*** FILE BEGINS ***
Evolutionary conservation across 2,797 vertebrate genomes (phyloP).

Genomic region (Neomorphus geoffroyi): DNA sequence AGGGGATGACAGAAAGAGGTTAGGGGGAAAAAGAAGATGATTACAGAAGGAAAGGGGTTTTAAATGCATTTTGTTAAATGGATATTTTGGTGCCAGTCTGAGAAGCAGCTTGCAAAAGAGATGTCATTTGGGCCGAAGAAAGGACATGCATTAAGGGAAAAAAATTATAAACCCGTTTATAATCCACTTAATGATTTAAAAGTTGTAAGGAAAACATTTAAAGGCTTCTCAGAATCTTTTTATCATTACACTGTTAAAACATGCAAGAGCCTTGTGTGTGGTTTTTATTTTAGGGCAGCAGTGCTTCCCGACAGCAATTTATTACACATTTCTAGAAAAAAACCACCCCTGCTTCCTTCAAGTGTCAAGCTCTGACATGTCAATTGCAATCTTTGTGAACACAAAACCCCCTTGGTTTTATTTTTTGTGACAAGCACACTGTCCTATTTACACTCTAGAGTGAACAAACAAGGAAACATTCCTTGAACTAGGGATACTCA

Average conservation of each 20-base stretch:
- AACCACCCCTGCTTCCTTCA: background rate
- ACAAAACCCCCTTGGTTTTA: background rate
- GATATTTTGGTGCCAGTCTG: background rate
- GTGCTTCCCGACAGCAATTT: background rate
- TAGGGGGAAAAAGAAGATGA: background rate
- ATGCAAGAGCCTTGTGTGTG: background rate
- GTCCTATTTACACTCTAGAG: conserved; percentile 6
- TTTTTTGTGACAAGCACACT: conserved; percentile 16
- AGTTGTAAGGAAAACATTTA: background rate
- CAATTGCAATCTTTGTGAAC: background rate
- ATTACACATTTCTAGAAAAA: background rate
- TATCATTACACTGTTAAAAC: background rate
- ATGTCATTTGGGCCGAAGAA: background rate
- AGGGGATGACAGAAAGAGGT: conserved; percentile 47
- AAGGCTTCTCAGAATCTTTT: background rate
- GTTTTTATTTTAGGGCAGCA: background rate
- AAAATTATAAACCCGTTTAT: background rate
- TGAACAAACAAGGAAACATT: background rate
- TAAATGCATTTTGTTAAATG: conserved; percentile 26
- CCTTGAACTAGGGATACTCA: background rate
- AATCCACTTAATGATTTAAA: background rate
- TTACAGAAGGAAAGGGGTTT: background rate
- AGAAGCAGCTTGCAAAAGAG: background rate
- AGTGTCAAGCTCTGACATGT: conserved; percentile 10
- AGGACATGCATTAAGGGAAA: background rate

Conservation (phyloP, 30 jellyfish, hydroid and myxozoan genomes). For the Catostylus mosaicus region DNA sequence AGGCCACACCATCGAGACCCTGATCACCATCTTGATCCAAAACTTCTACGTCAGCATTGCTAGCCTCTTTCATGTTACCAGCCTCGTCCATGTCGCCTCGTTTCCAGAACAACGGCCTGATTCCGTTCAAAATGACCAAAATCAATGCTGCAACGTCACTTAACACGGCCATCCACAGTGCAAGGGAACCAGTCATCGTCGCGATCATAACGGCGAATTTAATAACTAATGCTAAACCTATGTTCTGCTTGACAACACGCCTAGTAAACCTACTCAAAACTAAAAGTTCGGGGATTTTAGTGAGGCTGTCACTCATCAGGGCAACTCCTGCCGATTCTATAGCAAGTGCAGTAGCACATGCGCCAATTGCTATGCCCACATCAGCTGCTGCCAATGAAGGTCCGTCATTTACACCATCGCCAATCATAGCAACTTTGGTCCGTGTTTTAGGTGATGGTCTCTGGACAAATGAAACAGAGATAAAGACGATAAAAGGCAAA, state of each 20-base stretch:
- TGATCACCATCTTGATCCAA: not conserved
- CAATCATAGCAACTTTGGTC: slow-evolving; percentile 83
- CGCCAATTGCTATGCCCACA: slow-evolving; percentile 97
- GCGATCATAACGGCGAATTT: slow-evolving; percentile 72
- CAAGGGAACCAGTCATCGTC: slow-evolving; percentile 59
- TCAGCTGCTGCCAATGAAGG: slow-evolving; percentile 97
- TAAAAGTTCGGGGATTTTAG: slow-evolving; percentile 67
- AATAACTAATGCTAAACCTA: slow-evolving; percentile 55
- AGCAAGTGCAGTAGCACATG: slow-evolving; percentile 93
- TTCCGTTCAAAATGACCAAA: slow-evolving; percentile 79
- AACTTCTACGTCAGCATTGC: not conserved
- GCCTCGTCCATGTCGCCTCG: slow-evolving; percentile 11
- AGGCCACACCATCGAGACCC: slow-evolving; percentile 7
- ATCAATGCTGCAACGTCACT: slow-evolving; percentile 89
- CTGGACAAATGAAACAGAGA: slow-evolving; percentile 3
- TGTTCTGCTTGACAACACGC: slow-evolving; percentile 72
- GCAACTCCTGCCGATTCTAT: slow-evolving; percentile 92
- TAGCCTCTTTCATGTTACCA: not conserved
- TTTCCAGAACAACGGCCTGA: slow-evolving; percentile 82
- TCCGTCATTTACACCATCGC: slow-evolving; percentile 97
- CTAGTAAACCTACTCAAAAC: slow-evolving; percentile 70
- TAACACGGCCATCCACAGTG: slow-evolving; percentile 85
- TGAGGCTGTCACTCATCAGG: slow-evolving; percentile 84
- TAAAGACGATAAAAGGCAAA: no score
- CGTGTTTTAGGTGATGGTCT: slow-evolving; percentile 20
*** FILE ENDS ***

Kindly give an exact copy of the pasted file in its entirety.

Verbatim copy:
Evolutionary conservation across 2,797 vertebrate genomes (phyloP).

Genomic region (Neomorphus geoffroyi): DNA sequence AGGGGATGACAGAAAGAGGTTAGGGGGAAAAAGAAGATGATTACAGAAGGAAAGGGGTTTTAAATGCATTTTGTTAAATGGATATTTTGGTGCCAGTCTGAGAAGCAGCTTGCAAAAGAGATGTCATTTGGGCCGAAGAAAGGACATGCATTAAGGGAAAAAAATTATAAACCCGTTTATAATCCACTTAATGATTTAAAAGTTGTAAGGAAAACATTTAAAGGCTTCTCAGAATCTTTTTATCATTACACTGTTAAAACATGCAAGAGCCTTGTGTGTGGTTTTTATTTTAGGGCAGCAGTGCTTCCCGACAGCAATTTATTACACATTTCTAGAAAAAAACCACCCCTGCTTCCTTCAAGTGTCAAGCTCTGACATGTCAATTGCAATCTTTGTGAACACAAAACCCCCTTGGTTTTATTTTTTGTGACAAGCACACTGTCCTATTTACACTCTAGAGTGAACAAACAAGGAAACATTCCTTGAACTAGGGATACTCA

Average conservation of each 20-base stretch:
- AACCACCCCTGCTTCCTTCA: background rate
- ACAAAACCCCCTTGGTTTTA: background rate
- GATATTTTGGTGCCAGTCTG: background rate
- GTGCTTCCCGACAGCAATTT: background rate
- TAGGGGGAAAAAGAAGATGA: background rate
- ATGCAAGAGCCTTGTGTGTG: background rate
- GTCCTATTTACACTCTAGAG: conserved; percentile 6
- TTTTTTGTGACAAGCACACT: conserved; percentile 16
- AGTTGTAAGGAAAACATTTA: background rate
- CAATTGCAATCTTTGTGAAC: background rate
- ATTACACATTTCTAGAAAAA: background rate
- TATCATTACACTGTTAAAAC: background rate
- ATGTCATTTGGGCCGAAGAA: background rate
- AGGGGATGACAGAAAGAGGT: conserved; percentile 47
- AAGGCTTCTCAGAATCTTTT: background rate
- GTTTTTATTTTAGGGCAGCA: background rate
- AAAATTATAAACCCGTTTAT: background rate
- TGAACAAACAAGGAAACATT: background rate
- TAAATGCATTTTGTTAAATG: conserved; percentile 26
- CCTTGAACTAGGGATACTCA: background rate
- AATCCACTTAATGATTTAAA: background rate
- TTACAGAAGGAAAGGGGTTT: background rate
- AGAAGCAGCTTGCAAAAGAG: background rate
- AGTGTCAAGCTCTGACATGT: conserved; percentile 10
- AGGACATGCATTAAGGGAAA: background rate

Conservation (phyloP, 30 jellyfish, hydroid and myxozoan genomes). For the Catostylus mosaicus region DNA sequence AGGCCACACCATCGAGACCCTGATCACCATCTTGATCCAAAACTTCTACGTCAGCATTGCTAGCCTCTTTCATGTTACCAGCCTCGTCCATGTCGCCTCGTTTCCAGAACAACGGCCTGATTCCGTTCAAAATGACCAAAATCAATGCTGCAACGTCACTTAACACGGCCATCCACAGTGCAAGGGAACCAGTCATCGTCGCGATCATAACGGCGAATTTAATAACTAATGCTAAACCTATGTTCTGCTTGACAACACGCCTAGTAAACCTACTCAAAACTAAAAGTTCGGGGATTTTAGTGAGGCTGTCACTCATCAGGGCAACTCCTGCCGATTCTATAGCAAGTGCAGTAGCACATGCGCCAATTGCTATGCCCACATCAGCTGCTGCCAATGAAGGTCCGTCATTTACACCATCGCCAATCATAGCAACTTTGGTCCGTGTTTTAGGTGATGGTCTCTGGACAAATGAAACAGAGATAAAGACGATAAAAGGCAAA, state of each 20-base stretch:
- TGATCACCATCTTGATCCAA: not conserved
- CAATCATAGCAACTTTGGTC: slow-evolving; percentile 83
- CGCCAATTGCTATGCCCACA: slow-evolving; percentile 97
- GCGATCATAACGGCGAATTT: slow-evolving; percentile 72
- CAAGGGAACCAGTCATCGTC: slow-evolving; percentile 59
- TCAGCTGCTGCCAATGAAGG: slow-evolving; percentile 97
- TAAAAGTTCGGGGATTTTAG: slow-evolving; percentile 67
- AATAACTAATGCTAAACCTA: slow-evolving; percentile 55
- AGCAAGTGCAGTAGCACATG: slow-evolving; percentile 93
- TTCCGTTCAAAATGACCAAA: slow-evolving; percentile 79
- AACTTCTACGTCAGCATTGC: not conserved
- GCCTCGTCCATGTCGCCTCG: slow-evolving; percentile 11
- AGGCCACACCATCGAGACCC: slow-evolving; percentile 7
- ATCAATGCTGCAACGTCACT: slow-evolving; percentile 89
- CTGGACAAATGAAACAGAGA: slow-evolving; percentile 3
- TGTTCTGCTTGACAACACGC: slow-evolving; percentile 72
- GCAACTCCTGCCGATTCTAT: slow-evolving; percentile 92
- TAGCCTCTTTCATGTTACCA: not conserved
- TTTCCAGAACAACGGCCTGA: slow-evolving; percentile 82
- TCCGTCATTTACACCATCGC: slow-evolving; percentile 97
- CTAGTAAACCTACTCAAAAC: slow-evolving; percentile 70
- TAACACGGCCATCCACAGTG: slow-evolving; percentile 85
- TGAGGCTGTCACTCATCAGG: slow-evolving; percentile 84
- TAAAGACGATAAAAGGCAAA: no score
- CGTGTTTTAGGTGATGGTCT: slow-evolving; percentile 20